Unless you hate your job and/or don’t care, you probably want to be more proficient and productive at work. It’s an admirable goal – and certainly attainable – but it requires you to change your approach. Say good-bye to multi-tasking For years, people believed that multi-tasking was a positive trait worth pursuing; the ability to […]
Unless you hate your job and/or don’t care, you probably want to be more proficient and productive at work. It’s an admirable goal – and certainly attainable – but it requires you to change your approach.
Say good-bye to multi-tasking
For years, people believed that multi-tasking was a positive trait worth pursuing; the ability to successfully juggle multiple assignments seemed to represent significant progress on the employee evolutionary scale. Research, though, has proven that human beings can really only focus on one task at a time. Sure, you may be able to complete several projects concurrently, but the quality of work inevitably suffers. Efficiency experts strongly advise against multi-tasking.
Often, employees in busy environments are frequently interrupted – to the point where completing important work is compromised. This isn’t a coincidence. Though interruptions may be par for the course, your mind responds negatively and your concentration suffers. In Unsubscribe: How to Kill Email Anxiety, Avoid Distractions, and Get Real Work Done, author Jocelyn K. Glei says it can take roughly a half-hour to get back on task. If you don’t want to be disturbed, close your door and hang a sign or tell your co-workers to please leave you alone for a while. Don’t be afraid to assert yourself.
The problem with email
Glei’s book, in fact, addresses one of the major issues that prevent us from focusing on work. Incredible as it may seem, the average office worker checks his email an average of 74 times a day! Obsession with email drains your energy and creativity. Mindlessly responding to every beep, buzz and vibration on your laptop or mobile device is an extraordinary waste of time, Glei believes. She offers a sensible battle plan to slay the email beast, beginning with the notion that you should only check your inbox two or three times a day.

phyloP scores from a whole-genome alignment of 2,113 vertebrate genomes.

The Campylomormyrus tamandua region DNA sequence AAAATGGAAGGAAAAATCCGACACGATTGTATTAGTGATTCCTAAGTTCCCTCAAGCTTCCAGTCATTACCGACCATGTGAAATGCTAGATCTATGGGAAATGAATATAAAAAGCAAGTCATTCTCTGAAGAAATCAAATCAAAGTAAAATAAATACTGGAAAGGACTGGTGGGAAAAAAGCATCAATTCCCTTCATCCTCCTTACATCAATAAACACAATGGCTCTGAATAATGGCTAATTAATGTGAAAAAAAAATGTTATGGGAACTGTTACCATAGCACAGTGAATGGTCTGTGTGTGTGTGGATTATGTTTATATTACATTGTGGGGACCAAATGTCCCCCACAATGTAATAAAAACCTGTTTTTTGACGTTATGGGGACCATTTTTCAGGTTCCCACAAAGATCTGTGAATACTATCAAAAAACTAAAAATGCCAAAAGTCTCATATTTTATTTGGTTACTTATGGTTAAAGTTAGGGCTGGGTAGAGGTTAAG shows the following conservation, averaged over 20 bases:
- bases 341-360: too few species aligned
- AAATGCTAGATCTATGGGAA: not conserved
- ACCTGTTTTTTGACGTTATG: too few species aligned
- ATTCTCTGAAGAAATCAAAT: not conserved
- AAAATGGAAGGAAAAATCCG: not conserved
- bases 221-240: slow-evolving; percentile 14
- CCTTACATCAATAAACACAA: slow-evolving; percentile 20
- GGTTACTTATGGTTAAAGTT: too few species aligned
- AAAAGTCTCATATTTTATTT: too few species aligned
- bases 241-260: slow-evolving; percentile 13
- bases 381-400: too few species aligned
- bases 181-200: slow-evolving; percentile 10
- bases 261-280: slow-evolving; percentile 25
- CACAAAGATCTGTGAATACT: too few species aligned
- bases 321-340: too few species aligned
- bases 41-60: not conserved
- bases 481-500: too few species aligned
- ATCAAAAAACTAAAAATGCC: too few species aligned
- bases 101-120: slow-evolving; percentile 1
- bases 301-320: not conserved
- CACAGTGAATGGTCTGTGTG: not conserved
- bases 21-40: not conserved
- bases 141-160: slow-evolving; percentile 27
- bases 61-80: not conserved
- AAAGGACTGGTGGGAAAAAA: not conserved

Learn to say no
Efficient and productive employees also make generous use of a small but powerful word – “no.” Most of us like to be helpful; cooperation in the workplace is typically encouraged. But sometimes our willingness to take on more work or help out a colleague prevents us from focusing on our own tasks. It’s OK to say no; you won’t be fired and your co-worker won’t be mad at you. You are your number one priority. If you have the time, then by all means lend a hand; if you can’t, don’t feel guilty.
Write things down – make lists. Don’t depend on your memory or verbal exchanges with others. Carefully examine your meeting schedule. If they are a big waste of time, propose ways to make them more efficient – or don’t attend. Try to eat right and exercise regularly. You’ll have more energy.
Being more productive requires strategical change. But you’ll be better for it.